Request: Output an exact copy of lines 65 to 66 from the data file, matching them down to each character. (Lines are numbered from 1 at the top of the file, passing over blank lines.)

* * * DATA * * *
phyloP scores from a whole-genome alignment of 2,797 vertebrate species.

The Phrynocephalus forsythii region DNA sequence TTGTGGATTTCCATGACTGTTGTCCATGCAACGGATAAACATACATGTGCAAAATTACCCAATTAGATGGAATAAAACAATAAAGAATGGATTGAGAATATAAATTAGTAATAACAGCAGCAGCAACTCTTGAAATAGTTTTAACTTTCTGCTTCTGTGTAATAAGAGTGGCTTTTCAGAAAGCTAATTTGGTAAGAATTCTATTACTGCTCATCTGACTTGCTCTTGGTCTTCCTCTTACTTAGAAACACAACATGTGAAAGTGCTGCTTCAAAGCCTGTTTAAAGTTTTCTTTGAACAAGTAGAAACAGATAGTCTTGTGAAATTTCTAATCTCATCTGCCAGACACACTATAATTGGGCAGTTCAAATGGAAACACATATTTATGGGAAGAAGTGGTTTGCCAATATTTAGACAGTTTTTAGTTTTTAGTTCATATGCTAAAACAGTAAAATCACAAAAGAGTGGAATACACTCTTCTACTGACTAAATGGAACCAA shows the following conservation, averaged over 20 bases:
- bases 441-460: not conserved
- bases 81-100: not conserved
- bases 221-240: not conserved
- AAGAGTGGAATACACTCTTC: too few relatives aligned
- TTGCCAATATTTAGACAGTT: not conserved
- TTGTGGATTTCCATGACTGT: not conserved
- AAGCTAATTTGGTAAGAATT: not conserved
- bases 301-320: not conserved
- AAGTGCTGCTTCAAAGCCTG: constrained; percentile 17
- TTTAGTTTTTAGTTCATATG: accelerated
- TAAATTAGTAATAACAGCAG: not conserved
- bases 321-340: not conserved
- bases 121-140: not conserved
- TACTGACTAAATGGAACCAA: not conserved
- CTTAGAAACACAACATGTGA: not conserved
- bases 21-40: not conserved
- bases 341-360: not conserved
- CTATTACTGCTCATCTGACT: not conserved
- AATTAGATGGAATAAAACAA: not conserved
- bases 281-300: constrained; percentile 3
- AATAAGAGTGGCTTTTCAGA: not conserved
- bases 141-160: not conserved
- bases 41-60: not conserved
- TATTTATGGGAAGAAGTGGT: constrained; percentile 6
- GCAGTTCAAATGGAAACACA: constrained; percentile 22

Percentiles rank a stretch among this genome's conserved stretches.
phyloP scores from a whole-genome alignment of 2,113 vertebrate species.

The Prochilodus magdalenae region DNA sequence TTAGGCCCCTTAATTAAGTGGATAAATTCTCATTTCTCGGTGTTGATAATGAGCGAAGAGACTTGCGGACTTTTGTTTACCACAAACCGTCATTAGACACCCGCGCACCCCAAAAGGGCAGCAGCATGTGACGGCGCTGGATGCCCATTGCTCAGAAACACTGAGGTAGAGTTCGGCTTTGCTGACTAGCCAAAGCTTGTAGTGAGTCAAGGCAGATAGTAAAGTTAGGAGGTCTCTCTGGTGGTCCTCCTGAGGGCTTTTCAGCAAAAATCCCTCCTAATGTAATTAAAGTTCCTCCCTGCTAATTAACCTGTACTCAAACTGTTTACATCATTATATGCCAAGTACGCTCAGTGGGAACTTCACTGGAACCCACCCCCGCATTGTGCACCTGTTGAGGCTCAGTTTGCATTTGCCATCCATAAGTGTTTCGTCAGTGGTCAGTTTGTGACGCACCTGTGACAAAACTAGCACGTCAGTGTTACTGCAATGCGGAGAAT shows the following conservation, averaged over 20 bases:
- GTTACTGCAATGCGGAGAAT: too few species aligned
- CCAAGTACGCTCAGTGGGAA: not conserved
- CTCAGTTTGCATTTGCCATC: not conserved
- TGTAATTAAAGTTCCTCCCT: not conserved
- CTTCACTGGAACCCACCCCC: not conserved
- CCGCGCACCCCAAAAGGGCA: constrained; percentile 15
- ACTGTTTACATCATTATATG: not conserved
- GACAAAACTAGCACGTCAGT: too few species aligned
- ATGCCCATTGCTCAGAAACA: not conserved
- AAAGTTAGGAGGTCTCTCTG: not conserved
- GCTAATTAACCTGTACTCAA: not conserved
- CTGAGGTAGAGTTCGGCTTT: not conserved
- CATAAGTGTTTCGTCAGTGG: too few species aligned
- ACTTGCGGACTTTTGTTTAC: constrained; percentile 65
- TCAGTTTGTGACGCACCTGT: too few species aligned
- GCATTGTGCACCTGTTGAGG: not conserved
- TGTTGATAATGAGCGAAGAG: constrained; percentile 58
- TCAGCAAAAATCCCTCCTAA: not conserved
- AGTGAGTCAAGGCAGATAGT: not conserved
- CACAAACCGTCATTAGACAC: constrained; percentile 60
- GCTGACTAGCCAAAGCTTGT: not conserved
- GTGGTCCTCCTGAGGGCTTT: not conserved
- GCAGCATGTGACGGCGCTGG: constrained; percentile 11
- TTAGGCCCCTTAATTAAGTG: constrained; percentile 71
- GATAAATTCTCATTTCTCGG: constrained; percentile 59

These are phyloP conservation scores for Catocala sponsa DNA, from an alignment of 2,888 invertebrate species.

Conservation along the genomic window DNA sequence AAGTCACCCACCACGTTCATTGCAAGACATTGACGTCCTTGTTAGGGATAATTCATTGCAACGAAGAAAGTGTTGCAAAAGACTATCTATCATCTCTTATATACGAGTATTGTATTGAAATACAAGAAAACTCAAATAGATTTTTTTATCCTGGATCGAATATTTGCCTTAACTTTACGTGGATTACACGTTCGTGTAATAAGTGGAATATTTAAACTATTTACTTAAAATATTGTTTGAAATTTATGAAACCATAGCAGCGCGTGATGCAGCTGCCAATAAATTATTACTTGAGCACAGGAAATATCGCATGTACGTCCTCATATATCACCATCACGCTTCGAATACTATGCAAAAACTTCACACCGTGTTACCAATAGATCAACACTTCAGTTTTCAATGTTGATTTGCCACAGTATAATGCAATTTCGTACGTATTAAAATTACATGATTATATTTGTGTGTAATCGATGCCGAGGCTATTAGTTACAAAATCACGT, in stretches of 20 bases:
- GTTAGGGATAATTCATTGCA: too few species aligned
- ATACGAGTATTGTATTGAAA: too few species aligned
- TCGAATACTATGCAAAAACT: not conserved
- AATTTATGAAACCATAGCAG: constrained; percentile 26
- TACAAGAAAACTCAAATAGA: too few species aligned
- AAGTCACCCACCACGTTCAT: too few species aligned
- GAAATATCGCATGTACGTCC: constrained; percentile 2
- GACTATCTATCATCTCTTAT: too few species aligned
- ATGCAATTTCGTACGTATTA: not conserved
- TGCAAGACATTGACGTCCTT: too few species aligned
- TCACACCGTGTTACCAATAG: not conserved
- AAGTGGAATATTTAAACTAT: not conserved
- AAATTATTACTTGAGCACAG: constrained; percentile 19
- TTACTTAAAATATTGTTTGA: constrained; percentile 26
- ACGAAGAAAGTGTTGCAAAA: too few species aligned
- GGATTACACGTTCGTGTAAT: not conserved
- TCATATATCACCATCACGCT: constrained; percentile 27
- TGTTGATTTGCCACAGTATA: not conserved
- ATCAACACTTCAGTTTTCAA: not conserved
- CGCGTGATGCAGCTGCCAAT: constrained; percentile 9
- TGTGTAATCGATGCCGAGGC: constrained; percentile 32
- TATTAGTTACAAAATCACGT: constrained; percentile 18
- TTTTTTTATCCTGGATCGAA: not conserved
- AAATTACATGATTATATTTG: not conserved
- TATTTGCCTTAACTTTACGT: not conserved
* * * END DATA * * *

- GACTATCTATCATCTCTTAT: too few species aligned
- ATGCAATTTCGTACGTATTA: not conserved